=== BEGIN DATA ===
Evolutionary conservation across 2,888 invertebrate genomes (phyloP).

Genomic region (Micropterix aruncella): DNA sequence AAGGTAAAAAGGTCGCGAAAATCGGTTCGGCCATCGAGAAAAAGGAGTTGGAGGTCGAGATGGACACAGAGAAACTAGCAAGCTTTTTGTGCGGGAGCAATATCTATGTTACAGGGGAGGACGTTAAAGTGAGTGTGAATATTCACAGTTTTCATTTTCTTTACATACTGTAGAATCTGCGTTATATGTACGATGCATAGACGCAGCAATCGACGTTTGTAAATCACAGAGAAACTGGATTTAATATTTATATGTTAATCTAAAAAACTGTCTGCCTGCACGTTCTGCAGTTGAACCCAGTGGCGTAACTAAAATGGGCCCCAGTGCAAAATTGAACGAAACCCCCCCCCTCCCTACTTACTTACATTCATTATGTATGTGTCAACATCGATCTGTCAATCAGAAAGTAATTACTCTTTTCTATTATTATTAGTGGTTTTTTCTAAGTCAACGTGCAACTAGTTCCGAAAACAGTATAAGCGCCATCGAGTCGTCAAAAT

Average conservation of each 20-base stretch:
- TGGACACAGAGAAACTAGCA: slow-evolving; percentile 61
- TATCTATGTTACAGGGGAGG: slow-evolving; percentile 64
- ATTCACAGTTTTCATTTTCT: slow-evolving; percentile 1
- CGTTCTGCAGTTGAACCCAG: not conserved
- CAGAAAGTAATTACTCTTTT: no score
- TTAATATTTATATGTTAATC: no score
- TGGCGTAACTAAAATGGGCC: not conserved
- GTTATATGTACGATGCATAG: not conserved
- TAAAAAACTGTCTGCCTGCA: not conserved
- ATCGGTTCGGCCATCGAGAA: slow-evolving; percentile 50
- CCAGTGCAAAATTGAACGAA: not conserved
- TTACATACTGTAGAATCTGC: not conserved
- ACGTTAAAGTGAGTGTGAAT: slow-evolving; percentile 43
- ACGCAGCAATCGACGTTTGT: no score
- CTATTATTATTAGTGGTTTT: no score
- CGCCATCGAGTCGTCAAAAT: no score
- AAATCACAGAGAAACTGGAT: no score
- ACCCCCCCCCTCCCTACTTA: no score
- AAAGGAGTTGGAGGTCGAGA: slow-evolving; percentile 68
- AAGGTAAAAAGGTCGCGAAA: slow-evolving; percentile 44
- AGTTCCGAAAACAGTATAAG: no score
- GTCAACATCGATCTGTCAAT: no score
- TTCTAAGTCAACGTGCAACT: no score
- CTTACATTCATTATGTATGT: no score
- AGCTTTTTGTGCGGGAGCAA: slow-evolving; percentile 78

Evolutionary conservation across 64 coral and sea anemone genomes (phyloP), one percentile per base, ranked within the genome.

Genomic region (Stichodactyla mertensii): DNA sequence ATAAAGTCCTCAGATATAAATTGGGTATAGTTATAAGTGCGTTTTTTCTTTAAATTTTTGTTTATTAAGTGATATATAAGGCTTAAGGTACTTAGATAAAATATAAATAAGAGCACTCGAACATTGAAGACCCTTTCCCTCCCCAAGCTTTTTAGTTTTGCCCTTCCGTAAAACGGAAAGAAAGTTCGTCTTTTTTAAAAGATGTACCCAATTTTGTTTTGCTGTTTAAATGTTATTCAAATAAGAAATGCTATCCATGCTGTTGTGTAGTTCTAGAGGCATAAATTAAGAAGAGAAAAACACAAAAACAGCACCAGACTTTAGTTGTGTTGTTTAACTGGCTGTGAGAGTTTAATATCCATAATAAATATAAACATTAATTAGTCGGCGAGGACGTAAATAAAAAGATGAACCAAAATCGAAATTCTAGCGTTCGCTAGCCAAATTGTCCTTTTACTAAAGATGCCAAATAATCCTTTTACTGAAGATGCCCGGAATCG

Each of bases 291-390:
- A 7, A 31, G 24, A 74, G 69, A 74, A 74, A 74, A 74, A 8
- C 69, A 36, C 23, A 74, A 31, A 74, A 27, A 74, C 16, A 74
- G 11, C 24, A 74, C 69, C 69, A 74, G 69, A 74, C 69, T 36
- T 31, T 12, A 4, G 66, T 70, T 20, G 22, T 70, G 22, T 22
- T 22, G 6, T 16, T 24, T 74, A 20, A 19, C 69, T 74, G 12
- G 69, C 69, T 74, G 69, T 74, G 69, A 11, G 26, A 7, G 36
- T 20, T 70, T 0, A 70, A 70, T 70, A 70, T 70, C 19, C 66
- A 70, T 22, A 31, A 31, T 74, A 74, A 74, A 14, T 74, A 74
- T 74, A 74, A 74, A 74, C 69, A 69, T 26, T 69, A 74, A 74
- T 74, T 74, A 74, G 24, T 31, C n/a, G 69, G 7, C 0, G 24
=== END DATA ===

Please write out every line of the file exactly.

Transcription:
Evolutionary conservation across 2,888 invertebrate genomes (phyloP).

Genomic region (Micropterix aruncella): DNA sequence AAGGTAAAAAGGTCGCGAAAATCGGTTCGGCCATCGAGAAAAAGGAGTTGGAGGTCGAGATGGACACAGAGAAACTAGCAAGCTTTTTGTGCGGGAGCAATATCTATGTTACAGGGGAGGACGTTAAAGTGAGTGTGAATATTCACAGTTTTCATTTTCTTTACATACTGTAGAATCTGCGTTATATGTACGATGCATAGACGCAGCAATCGACGTTTGTAAATCACAGAGAAACTGGATTTAATATTTATATGTTAATCTAAAAAACTGTCTGCCTGCACGTTCTGCAGTTGAACCCAGTGGCGTAACTAAAATGGGCCCCAGTGCAAAATTGAACGAAACCCCCCCCCTCCCTACTTACTTACATTCATTATGTATGTGTCAACATCGATCTGTCAATCAGAAAGTAATTACTCTTTTCTATTATTATTAGTGGTTTTTTCTAAGTCAACGTGCAACTAGTTCCGAAAACAGTATAAGCGCCATCGAGTCGTCAAAAT

Average conservation of each 20-base stretch:
- TGGACACAGAGAAACTAGCA: slow-evolving; percentile 61
- TATCTATGTTACAGGGGAGG: slow-evolving; percentile 64
- ATTCACAGTTTTCATTTTCT: slow-evolving; percentile 1
- CGTTCTGCAGTTGAACCCAG: not conserved
- CAGAAAGTAATTACTCTTTT: no score
- TTAATATTTATATGTTAATC: no score
- TGGCGTAACTAAAATGGGCC: not conserved
- GTTATATGTACGATGCATAG: not conserved
- TAAAAAACTGTCTGCCTGCA: not conserved
- ATCGGTTCGGCCATCGAGAA: slow-evolving; percentile 50
- CCAGTGCAAAATTGAACGAA: not conserved
- TTACATACTGTAGAATCTGC: not conserved
- ACGTTAAAGTGAGTGTGAAT: slow-evolving; percentile 43
- ACGCAGCAATCGACGTTTGT: no score
- CTATTATTATTAGTGGTTTT: no score
- CGCCATCGAGTCGTCAAAAT: no score
- AAATCACAGAGAAACTGGAT: no score
- ACCCCCCCCCTCCCTACTTA: no score
- AAAGGAGTTGGAGGTCGAGA: slow-evolving; percentile 68
- AAGGTAAAAAGGTCGCGAAA: slow-evolving; percentile 44
- AGTTCCGAAAACAGTATAAG: no score
- GTCAACATCGATCTGTCAAT: no score
- TTCTAAGTCAACGTGCAACT: no score
- CTTACATTCATTATGTATGT: no score
- AGCTTTTTGTGCGGGAGCAA: slow-evolving; percentile 78

Evolutionary conservation across 64 coral and sea anemone genomes (phyloP), one percentile per base, ranked within the genome.

Genomic region (Stichodactyla mertensii): DNA sequence ATAAAGTCCTCAGATATAAATTGGGTATAGTTATAAGTGCGTTTTTTCTTTAAATTTTTGTTTATTAAGTGATATATAAGGCTTAAGGTACTTAGATAAAATATAAATAAGAGCACTCGAACATTGAAGACCCTTTCCCTCCCCAAGCTTTTTAGTTTTGCCCTTCCGTAAAACGGAAAGAAAGTTCGTCTTTTTTAAAAGATGTACCCAATTTTGTTTTGCTGTTTAAATGTTATTCAAATAAGAAATGCTATCCATGCTGTTGTGTAGTTCTAGAGGCATAAATTAAGAAGAGAAAAACACAAAAACAGCACCAGACTTTAGTTGTGTTGTTTAACTGGCTGTGAGAGTTTAATATCCATAATAAATATAAACATTAATTAGTCGGCGAGGACGTAAATAAAAAGATGAACCAAAATCGAAATTCTAGCGTTCGCTAGCCAAATTGTCCTTTTACTAAAGATGCCAAATAATCCTTTTACTGAAGATGCCCGGAATCG

Each of bases 291-390:
- A 7, A 31, G 24, A 74, G 69, A 74, A 74, A 74, A 74, A 8
- C 69, A 36, C 23, A 74, A 31, A 74, A 27, A 74, C 16, A 74
- G 11, C 24, A 74, C 69, C 69, A 74, G 69, A 74, C 69, T 36
- T 31, T 12, A 4, G 66, T 70, T 20, G 22, T 70, G 22, T 22
- T 22, G 6, T 16, T 24, T 74, A 20, A 19, C 69, T 74, G 12
- G 69, C 69, T 74, G 69, T 74, G 69, A 11, G 26, A 7, G 36
- T 20, T 70, T 0, A 70, A 70, T 70, A 70, T 70, C 19, C 66
- A 70, T 22, A 31, A 31, T 74, A 74, A 74, A 14, T 74, A 74
- T 74, A 74, A 74, A 74, C 69, A 69, T 26, T 69, A 74, A 74
- T 74, T 74, A 74, G 24, T 31, C n/a, G 69, G 7, C 0, G 24